Oil dependence and Cuba
Erasmo Calzadilla My parents named me Erasmo 34 years ago, when I was planted in a neighborhood of retired military personnel situated toward the southern city limits of Havana. I don’t know why, but I’m impassioned with thought, philosophy, art, science, friendship and music; in short, everything good that has stirred the passions of humans, nature, and God – or whoever was the creator. Actually I graduated in pharmacy, but I work as a professor at institutions that believe in me and are welcoming. It is important to highlight that I also hold a well-defined political position: I am a bitter opponent of those who are bossy, abusive, and imposing, those who believe they hold the truth, etc., independent of their attire. To them, I occasionally dedicate a few angry words.
There is an anxiousness that I haven’t been able to shake and which is in fact changing my life. It hit me after reading about the Hubbert Theory of Peak Oil and becoming aware how little oil is left on the planet. It is striking how dependent we are on this fossil fuel whose extraction will soon cease satisfying our collective demands.
If we don’t take urgent measures, when this occurs the world will sink into chaos not much different from the Apocalypse. Friends that I’ve talked to concerning this matter, even very well educated people, believe that this will take hundreds of years or that a new technology will emerge to immediately replace oil. Almost no one suspects what is fast approaching, while the oil industries and automobile manufacturers prefer it this way.
Almost all objects with which we coexist are developed based on petroleum, and our culture itself is shaped by the idea that its exploitation will permanently increase. In the century or so that we’ve been burning oil, we’ve forgotten and destroyed traditions and customs that we’ll have to rescue or re-invent when it runs out.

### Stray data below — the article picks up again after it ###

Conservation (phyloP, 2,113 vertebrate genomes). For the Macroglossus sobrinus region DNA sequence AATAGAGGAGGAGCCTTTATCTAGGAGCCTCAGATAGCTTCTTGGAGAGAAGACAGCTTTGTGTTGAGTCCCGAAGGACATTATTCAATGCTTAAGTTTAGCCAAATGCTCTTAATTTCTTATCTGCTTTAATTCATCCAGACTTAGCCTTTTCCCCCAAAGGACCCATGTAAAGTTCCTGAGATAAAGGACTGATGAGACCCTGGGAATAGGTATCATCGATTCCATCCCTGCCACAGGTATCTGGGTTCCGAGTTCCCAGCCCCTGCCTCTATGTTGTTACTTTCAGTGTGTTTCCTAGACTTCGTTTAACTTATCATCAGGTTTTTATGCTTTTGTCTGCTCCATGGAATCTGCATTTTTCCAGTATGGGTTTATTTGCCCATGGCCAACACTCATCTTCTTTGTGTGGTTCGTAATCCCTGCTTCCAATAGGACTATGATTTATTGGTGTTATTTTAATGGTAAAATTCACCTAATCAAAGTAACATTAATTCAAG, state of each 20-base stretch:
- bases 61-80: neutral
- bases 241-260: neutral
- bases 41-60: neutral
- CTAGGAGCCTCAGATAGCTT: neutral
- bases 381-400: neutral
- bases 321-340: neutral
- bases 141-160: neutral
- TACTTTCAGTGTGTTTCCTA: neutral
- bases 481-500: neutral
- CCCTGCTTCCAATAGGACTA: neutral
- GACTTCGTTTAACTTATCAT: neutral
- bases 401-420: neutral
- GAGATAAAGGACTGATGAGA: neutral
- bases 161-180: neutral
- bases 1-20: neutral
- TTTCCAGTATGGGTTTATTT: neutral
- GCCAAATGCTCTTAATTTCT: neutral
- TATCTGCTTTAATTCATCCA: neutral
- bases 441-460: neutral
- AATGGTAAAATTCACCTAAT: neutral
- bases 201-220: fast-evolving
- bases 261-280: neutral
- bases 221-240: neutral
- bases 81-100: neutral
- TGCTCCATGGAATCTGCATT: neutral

Some progressive researchers warn of the possibility of a catastrophe, but it’s curious to see how those same people miss the boat when dealing with the issue in Cuba.
Many of them point to this country as an example of what could be done when the crisis hits, since something similar occurred here with the fall of the socialist camp, and we were able to survive to tell our story.
It’s true; we had to go back to draft animals, traditional green medicine and urban agriculture; but, as soon as the Venezuelan tankers appeared in the port we returned to being as oil-dependent and oil-centric as any nation on earth.
To tell the truth, we have indeed implemented a mass campaign to conserve energy, but I don’t believe that there exists a deep change in our policies or mentality in this same sense.
The problem is that the oil-centric energy paradigm is the pillar of the political paradigm of the centralized State, which has not given an inch. Most urban neighborhoods will succumb or have to painfully readapt themselves when the electricity and water pumped with the black gold becomes scarce.
But, if what they predict ends up coming to pass, it won’t be all bad.
Should we survive the fuel war and the accompanying chaos, perhaps we’ll be able to enjoy greater local autonomy and reduce our environmental pollution.
The rhythm of life will unfold more leisurely and harmonize with our biology. Maybe there will be more opportunities for human relations and all the good that can be derived from that.
I believe that the oil shock will mean the undoing of capitalism, which depends so much on production perpetually increasing. However I worry about the survival of “State socialism” and other forms of authoritarianism; history has demonstrated that such systems are not necessarily dependent on petroleum.
Among my family and friends, all these concerns have transformed me into an advocate of a daily practice that minimizes the use of fossil fuels. These days I’m getting used to sleeping without a fan, and it’s pleasant to again hear the sounds of the night.